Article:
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Learning to Record with Audacity
Very basic beginner stuff
Topic Rating: 5 Topic Rating: 5 Topic Rating: 5 Topic Rating: 5 Topic Rating: 5 Topic Rating: 5 (1 votes) 
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DanielB
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February 23, 2013 - 2:14 pm
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Probably the only recording software where I will give a step-by-step beginner oriented talk on it will be Audacity.  This isn't necessarily because Audacity is the absolute best, but because it is free and they have a version for all the major platforms/operating systems in common use.  In other words, no matter what kind of computer you have, there is probably a version of Audacity that will run on it and it won't cost you anything.

So the first thing to do is get a copy of it and install it.  I'm going to have to assume that everyone either knows how to install software on their own computer or knows someone who can give them a bit of help.  Since every machine/platform/operating-system is a bit different on how to install software, I can't give a list of steps that would work for everyone.   Anyway, you can get the current version of Audacity here:

http://audacity.sourceforge.net/

 

After you have it installed and you run it, you should get something that looks similar to this.

Audacity.pngImage Enlarger

Not a particularly pretty or user-friendly looking piece of software, the window will usually start out as being a lot of empty space and some buttons and other controls that may seem a bit cryptic at first.  Fortunately you won't need many of them to just get started.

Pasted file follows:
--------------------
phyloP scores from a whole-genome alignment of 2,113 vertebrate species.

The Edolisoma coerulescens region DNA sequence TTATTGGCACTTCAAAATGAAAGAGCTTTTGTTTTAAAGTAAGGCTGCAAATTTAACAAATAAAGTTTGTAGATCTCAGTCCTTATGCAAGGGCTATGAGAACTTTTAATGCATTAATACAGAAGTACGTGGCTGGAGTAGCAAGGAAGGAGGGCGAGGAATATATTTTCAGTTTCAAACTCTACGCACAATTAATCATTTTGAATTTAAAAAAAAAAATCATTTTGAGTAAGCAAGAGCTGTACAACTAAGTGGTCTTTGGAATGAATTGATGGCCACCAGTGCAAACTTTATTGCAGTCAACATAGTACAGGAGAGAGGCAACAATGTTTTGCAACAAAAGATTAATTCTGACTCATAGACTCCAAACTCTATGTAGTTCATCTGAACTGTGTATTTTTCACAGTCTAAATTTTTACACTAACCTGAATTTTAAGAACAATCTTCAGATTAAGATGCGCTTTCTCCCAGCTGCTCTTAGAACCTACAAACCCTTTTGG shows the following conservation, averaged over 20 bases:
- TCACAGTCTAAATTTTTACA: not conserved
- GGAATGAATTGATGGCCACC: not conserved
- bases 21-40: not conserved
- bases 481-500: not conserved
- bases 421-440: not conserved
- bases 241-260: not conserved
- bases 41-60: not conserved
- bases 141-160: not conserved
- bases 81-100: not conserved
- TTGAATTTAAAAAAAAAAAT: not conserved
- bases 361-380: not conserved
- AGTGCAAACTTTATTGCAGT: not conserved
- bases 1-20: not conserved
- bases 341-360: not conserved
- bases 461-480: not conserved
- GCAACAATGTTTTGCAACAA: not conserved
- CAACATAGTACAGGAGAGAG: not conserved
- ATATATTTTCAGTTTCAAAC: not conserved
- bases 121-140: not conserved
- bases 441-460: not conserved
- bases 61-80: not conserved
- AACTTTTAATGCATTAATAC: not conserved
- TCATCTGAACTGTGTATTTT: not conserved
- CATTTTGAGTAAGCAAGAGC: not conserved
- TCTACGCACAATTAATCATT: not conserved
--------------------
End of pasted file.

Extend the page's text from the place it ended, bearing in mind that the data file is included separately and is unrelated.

There are a lot of tutorials out on the net for using Audacity, but since people tend to avoid those for some reason, we'll cover the very basics here. 

Ok, so you have Audacity up and running.  We will assume you also have a microphone or something like that plugged into an input (mic or line in) on your computer and that maybe you already know it works from using it on some other piece of software like Skype or Teamspeak. 

Now, if you look in the upper left hand corner of the Audacity window, you'll see something that looks like the buttons I have circled in red here.  Audacity_transport.pngImage Enlarger

They may look familiar from other devices you may have used before.  I would usually call them the "Transport Controls", since they are sort of based on older recording machines where tape actually moved (hence the word "transport").  The blue one is pause.  The green triangle is "play".  The yellow square is "stop".  The two small purple triangles pointing to the left will jump back to the beginning of the recording.  The two little purple triangles pointing to the right will jump to the end of the recording.  The red circle is the "record" button, and that is the one we are going to be using first.

So, click the red "record" button and make some noise.  It doesn't matter if you play your violin/fiddle or talk, or clap your hands or whatever.  After you have played or made noise for a few seconds, click on the yellow "stop" button.  There should now be something in that big blank part of the window that will look something like this.

Audacity_Rec1.pngImage Enlarger

The kind of lumpy squiggly shape on your screen won't look exactly like mine or anyone else's, since the sounds we used to make it won't have been the same.